A Pardon for "The Breaker"?

breaker_morant_portrait.jpg    "The Age" newspaper is reporting today that a push is underway to obtain a pardon for Harry "Breaker" Morant.

Morant, along with Peter Handcock and George Ramsdale Witton, were court-martialled and convicted, in January 1902, of the murder of a number of prisoners of war during the Boer War in South Africa. Morant and Handcock were executed by firing squad on 27th February 1902. Witton's sentence was commuted and later overthrown.

In 1979 Kenneth Ross wrote a play, "Breaker Morant", based on the incident. The play was later adapted for the screen by Bruce Beresford with Edward Woodward as Morant, and Bryan Brown as Handcock.

As well as being a soldier and horseman, Morant was also a poet, of reasonable quality, in the bush ballad style popular in Australia in the late 19th century.

The bulk of his poems (about 60 in all) were published in The Bulletin. These poems were collected and published in one volume in 1980. The most poignant of these being "Butchered to make a Dutchman's Holiday", written while Morant was waiting for his death sentence to be carried out.

This latest push for a posthumous pardon is based on a call for a re-examination of the trial proceedings, with the argument being that Morant and his co-accused were not allowed a reasonable period to prepare their case and were not allowed to call certain witnesses in their defence. The release of Witton in 1904 after a review of the case would tend to lend some credence to the new arguments. There seems to be little doubt that Morant did commit the acts of which he was accused. The question that remains is whether or not he was just "following orders" from the British High Command - though this was later dismissed as a legitimate defence during the Nuremberg Trials following World War II - and whether he was executed in order to ensure that the incident and the policies around it would be "hushed up" and forgotten.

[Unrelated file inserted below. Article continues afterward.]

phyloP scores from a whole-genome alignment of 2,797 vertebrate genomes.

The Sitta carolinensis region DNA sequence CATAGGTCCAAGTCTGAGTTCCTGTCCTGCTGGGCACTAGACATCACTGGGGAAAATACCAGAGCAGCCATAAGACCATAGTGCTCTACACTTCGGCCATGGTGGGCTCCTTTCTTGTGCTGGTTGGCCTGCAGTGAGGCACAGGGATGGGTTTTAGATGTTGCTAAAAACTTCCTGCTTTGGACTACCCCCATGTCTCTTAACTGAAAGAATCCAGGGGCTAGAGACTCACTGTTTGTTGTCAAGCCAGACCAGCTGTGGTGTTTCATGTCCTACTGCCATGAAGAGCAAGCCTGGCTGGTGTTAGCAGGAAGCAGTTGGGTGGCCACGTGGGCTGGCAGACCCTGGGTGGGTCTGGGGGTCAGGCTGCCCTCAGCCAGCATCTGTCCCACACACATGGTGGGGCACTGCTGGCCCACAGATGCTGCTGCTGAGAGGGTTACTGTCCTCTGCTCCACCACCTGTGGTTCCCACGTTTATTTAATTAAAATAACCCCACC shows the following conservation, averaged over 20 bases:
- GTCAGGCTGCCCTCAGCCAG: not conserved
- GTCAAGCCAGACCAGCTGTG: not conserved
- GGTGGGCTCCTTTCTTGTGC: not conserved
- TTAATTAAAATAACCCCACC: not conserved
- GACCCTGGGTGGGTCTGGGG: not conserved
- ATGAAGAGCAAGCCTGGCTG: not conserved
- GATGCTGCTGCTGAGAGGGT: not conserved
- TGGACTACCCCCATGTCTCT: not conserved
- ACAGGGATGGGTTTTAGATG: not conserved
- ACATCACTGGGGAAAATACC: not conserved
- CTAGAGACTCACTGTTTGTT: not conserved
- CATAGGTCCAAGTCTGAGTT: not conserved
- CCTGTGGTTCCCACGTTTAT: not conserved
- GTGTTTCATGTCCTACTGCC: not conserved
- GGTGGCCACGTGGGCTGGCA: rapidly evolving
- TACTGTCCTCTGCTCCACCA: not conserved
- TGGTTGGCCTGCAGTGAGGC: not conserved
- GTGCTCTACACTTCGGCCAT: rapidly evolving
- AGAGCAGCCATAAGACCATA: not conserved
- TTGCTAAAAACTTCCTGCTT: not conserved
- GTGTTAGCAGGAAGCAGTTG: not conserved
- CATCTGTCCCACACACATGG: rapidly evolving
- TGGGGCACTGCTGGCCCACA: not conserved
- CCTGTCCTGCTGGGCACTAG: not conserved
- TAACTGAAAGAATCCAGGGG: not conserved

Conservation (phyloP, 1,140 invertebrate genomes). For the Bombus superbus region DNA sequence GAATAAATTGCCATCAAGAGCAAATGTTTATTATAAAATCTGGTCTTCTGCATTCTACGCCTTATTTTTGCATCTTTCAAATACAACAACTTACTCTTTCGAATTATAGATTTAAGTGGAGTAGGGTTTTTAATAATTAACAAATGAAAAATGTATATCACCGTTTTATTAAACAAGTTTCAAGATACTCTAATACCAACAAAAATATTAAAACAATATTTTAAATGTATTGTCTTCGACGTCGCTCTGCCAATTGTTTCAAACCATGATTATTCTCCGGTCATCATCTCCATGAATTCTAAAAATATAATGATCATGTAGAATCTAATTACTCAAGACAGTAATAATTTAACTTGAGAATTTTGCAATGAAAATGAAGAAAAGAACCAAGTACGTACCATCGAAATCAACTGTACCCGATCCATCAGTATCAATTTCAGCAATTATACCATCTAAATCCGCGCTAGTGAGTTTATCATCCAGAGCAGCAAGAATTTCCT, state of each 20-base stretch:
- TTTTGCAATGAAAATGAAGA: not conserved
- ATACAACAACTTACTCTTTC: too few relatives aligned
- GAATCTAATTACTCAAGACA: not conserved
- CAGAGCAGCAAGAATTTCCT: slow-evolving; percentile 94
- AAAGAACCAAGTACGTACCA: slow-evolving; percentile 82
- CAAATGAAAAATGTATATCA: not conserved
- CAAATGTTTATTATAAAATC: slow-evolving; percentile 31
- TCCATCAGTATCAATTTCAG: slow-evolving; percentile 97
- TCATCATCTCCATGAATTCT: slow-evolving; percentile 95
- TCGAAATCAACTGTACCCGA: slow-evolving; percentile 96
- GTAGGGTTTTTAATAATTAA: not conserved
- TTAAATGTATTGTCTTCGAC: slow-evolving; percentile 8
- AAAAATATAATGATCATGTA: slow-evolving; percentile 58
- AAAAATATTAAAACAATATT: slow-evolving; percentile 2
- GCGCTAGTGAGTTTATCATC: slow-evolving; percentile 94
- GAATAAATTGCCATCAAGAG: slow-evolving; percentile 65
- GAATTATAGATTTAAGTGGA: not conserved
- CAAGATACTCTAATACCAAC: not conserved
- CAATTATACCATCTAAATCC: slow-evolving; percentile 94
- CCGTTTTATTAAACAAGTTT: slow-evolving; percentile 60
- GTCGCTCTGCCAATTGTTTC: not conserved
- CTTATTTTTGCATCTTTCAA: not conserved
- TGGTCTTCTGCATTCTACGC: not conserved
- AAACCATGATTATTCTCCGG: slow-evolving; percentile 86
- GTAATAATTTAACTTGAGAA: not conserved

It is interesting to note that Morant and Handcock remain the only two Australians ever convicted of war crimes.


I also read this article with some interest today, Perry. We'll see what happens...

"it is interesting to note that Morant and Handcock remain the only two Australians ever convicted of war crimes"... which is not to say that there were no war crimes committed by Australians. I personally know of one, when in WW2 my FIL was sent to the brig for refusing an order, an order to fire on the enemy in the water, after their ship was sunk. Maybe one day this will be investigated and the truth will come out, though the perpetrators must all be very old by now.

There was also the story, from "The Sydney Morning Herald" earlier this year, of the Surafend Massacre from WW I, involving the Australian Light Horse. You can read the article here:


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This page contains a single entry by Perry Middlemiss published on October 19, 2009 2:21 PM.

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Australian Bookcovers #182 - Death Deal by Garry Disher is the next entry in this blog.

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